Calibration: The thermometer is calibrated by marking the fluid height at the ice point (0oC) and steam point (100oC) of water. The space between these markings is then divided into 100 equal segments, each representing 1oC.

Problems: Thermometers of this type are not particularly accurate, as they assume that fluid expansion varies linearly with temperature. This means that thermometers are inaccurate at temperatures far from the calibration points. In addition, thermometers can only measure a limited range of temperatures, because the fluid inside may freeze or boil. Gas thermometers[6] are less affected by the properties of the substance inside the thermometer, and so are a better choice than ordinary liquid thermometers.


Thermal Expansion

[7]Thermal expansion is when an object's size increases with temperature.

  • In a solid, the dimensions of the object will increase.
  • Liquid substances increase in volume.
  • Gases at fixed pressure will increase in volume, while gases at fixed volume will increase in pressure.

To understand the cause for thermal expansion, imagine that the atoms in a solid are linked together by springs. Thermal energy in the solid causes the atoms to vibrate. As the thermal energy of the solid increases (due to heating), the atoms vibrate more and the average distance between them increases. Overall, this causes the solid to expand. For small temperature changes, the expansion is linearly related to the change in temperature.

Thermal expansion must be accounted for in construction and manufacture, to ensure that objects will not break due to varying temperature. For example, bridges have special joints which allow them to expand and contract a little. Otherwise, the bridge would buckle and break on hot days (or crack on cold ones).


Thermal expansion equations

[8]Change in length: The change in length (ΔL) is the proportional to initial length (Li) and the change in temperature (ΔT). The constant of proportionality is the thermal expansion coefficient (α), which is a property of the material which is expanding (or contracting).

ΔL = αLiΔT

Note that if temperature decreases, ΔT and ΔL will both be negative, as the object contracts.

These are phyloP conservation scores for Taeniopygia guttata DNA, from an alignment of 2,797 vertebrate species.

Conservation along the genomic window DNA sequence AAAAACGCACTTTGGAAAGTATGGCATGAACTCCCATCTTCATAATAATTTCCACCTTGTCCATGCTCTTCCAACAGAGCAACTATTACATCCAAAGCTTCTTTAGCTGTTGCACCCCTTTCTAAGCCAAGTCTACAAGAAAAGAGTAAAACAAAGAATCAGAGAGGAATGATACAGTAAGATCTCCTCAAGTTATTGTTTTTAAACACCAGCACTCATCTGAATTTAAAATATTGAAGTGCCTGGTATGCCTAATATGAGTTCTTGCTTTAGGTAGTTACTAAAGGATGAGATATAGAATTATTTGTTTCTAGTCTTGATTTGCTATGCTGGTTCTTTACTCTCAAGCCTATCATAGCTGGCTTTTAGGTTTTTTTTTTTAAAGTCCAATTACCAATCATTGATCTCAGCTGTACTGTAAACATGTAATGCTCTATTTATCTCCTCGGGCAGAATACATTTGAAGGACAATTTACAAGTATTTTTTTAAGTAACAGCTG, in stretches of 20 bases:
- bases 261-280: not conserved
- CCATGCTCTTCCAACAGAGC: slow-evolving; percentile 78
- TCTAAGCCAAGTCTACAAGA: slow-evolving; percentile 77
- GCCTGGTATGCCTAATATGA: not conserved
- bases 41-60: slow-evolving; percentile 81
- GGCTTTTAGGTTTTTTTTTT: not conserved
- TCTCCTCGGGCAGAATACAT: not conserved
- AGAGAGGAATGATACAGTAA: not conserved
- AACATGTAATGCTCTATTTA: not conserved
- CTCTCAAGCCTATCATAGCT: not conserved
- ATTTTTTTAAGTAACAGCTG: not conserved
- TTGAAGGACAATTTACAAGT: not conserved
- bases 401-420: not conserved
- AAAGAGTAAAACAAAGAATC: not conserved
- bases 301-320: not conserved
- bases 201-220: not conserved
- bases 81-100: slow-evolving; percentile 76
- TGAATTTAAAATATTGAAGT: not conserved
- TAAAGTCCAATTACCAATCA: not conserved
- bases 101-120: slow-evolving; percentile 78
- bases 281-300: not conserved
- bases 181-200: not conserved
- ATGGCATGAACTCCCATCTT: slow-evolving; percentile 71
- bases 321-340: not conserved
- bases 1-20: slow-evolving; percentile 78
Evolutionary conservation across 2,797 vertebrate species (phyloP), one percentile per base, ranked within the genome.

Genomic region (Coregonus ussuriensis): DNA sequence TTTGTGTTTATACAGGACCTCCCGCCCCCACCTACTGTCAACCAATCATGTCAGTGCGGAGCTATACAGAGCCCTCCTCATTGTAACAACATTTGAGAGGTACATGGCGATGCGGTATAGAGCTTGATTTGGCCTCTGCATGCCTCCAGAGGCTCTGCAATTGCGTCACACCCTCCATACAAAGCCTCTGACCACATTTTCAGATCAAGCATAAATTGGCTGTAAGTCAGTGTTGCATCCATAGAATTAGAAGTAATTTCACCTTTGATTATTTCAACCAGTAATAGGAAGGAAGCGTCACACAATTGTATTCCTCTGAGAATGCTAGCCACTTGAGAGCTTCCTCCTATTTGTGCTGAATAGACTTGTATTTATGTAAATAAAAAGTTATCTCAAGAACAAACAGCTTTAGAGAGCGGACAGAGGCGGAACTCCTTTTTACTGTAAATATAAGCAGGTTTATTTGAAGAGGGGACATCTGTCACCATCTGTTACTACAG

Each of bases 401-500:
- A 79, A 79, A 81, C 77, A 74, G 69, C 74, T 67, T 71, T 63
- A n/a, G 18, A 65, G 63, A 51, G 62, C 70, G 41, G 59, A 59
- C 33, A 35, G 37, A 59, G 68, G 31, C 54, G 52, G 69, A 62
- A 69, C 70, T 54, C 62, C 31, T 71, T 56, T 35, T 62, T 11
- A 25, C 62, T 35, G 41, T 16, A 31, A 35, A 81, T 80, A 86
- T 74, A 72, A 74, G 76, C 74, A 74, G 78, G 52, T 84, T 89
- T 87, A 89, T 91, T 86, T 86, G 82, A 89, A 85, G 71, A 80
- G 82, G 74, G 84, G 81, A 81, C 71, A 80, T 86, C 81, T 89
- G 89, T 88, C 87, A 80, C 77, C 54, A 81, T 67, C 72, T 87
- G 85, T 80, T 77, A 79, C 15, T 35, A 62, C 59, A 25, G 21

[9]Change in volume: By considering the change in length in 3 dimensions, the relationship for change in volume (below) may be produced. This equation is similar to that for change in length: the change in volume (ΔV) is proportional to initial volume (Vi) and change in temperature (ΔT). The constant of proportionality is now the volumetric expansion coeffiecient (β).

ΔV = βViΔT

The volume expansion formula may be applied to liquids as well as solids. β for liquids is generally ten times greater than for solids.

Applying the expansion equations: It is not always clear how an object will expand when heated. For instance, a disc with a hole at the centre will increase its outer radius, but it is unclear what happens to the inner radius. In circumstances like these, remember that it is the space between atoms which increases. Draw a simplified diagram and determine how the atoms will move when they separate. This should indicate how the object will change when heated. From the diagram below, we see that both the outer and inner radii increase under heating.

Thermal expansion.jpg


End

This is the end of this topic. Click here to go back to the main subject page for Higher Physics 1A.

References

Textbook refers to Serway & Jewett, Physics for Scientists and Engineers (Brooks/Cole , 8th ed, 2010)
(Slides) refers to those distributed by Angstmann, E (2012) on UNSW Blackboard.

  1. Textbook, pp545-547
  2. Textbook, p545
  3. Textbook, pp545-547
  4. Textbook, pp547-548
  5. Textbook, pp546-547
  6. Textbook, pp547
  7. Textbook, pp549-550
  8. Textbook, pp549-551
  9. (Slides), Temperature